The questionnaire was designed adhering to groundwork and principles of rigorous survey design45. Survey development consisted of three stages. First, the literature on barriers to prescribing buprenorphine among physicians was reviewed34,40,46. Second, based on this literature, a preliminary version of the survey was designed. This version of the survey was shared with three experienced individuals in the content area for feedback. An updated version was shared with the same experts, who established expert validity of the survey instrument. Third, the survey was piloted to establish construct validity (n=13).
Domains assessed by the survey included factors influencing buprenorphine adoption and opinions of opioids, addiction, and treatment options. Specific factors assessed included physician factors, physicians' understanding of patient factors, and logistical issues. Respondents were asked to rate their opinion of 20 statements using a five-point Likert scale. Three open-ended questions allowed respondents to share additional information. Limited demographic information was collected.
Both quantitative and qualitative survey questions were utilized. Data collection consisted of anonymous surveys. This decision was based on feedback from the pilot that indicated physicians were reluctant to acknowledge a lack of familiarity with opioid addiction or state negative opinions about addiction to researchers. It was determined that physicians would be more forthcoming via an anonymous survey as compared to more traditional qualitative methods such as interviews or focus groups. This approach has been successful in mixed-methods analysis of other value-laden topics47,48. The survey included open-ended questions, such as, 'What are the major barriers to providing buprenorphine at your clinic?' Space for additional comments was provided.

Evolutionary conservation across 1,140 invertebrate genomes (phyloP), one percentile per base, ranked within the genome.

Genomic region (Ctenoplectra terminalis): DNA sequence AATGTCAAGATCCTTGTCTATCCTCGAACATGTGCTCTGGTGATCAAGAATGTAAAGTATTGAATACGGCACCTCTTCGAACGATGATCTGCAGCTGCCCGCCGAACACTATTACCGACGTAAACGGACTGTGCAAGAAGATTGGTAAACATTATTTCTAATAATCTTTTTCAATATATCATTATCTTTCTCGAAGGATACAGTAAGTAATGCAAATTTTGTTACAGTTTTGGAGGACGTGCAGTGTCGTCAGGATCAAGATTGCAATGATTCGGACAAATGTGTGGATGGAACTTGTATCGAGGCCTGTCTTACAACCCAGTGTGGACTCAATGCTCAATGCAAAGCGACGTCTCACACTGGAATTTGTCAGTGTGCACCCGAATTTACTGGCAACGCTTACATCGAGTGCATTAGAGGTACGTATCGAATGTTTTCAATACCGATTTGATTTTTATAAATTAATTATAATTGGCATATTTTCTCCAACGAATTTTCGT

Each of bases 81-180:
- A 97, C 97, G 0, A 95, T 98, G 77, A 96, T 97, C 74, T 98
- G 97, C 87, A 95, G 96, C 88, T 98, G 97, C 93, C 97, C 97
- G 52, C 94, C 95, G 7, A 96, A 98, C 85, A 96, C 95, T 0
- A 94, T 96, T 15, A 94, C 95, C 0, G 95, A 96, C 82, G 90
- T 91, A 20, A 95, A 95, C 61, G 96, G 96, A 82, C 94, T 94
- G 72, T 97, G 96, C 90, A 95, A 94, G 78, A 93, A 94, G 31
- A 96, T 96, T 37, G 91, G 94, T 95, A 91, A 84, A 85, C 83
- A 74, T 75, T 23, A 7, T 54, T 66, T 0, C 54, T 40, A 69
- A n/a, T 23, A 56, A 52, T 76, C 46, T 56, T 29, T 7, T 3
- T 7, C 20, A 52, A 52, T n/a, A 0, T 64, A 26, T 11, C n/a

This survey was distributed via the New Hampshire and Vermont chapters of the American Academy of Family Physicians (AAFP). As each state chapter of the AAFP maintains confidential membership lists, it was not possible to determine how many family physicians received the survey invitation. The estimate of the clinically active family physicians for both states is 714 (430 in New Hampshire; 284 in Vermont)49-51, although only those who were active in the online state chapters of the AAFP received the survey invitation. The decision to distribute the survey entirely online was consistent with the anonymous survey design, which was based on feedback from the pilot.
Survey distribution was web-based and practicalities of using Survey Monkey® were tested prior to administration. Once a state chapter agreed to participate, the state representative emailed a unique website address to their members. The survey link was active for 2 months and a reminder was sent 4-6 weeks after the initial email. Individuals receiving the survey were allowed to complete the survey once. Participants were eligible to complete the survey if they were a family physician in either Vermont or New Hampshire. Eligibility was determined by a series of demographic questions. Data collection occurred between September 2012 and March 2013.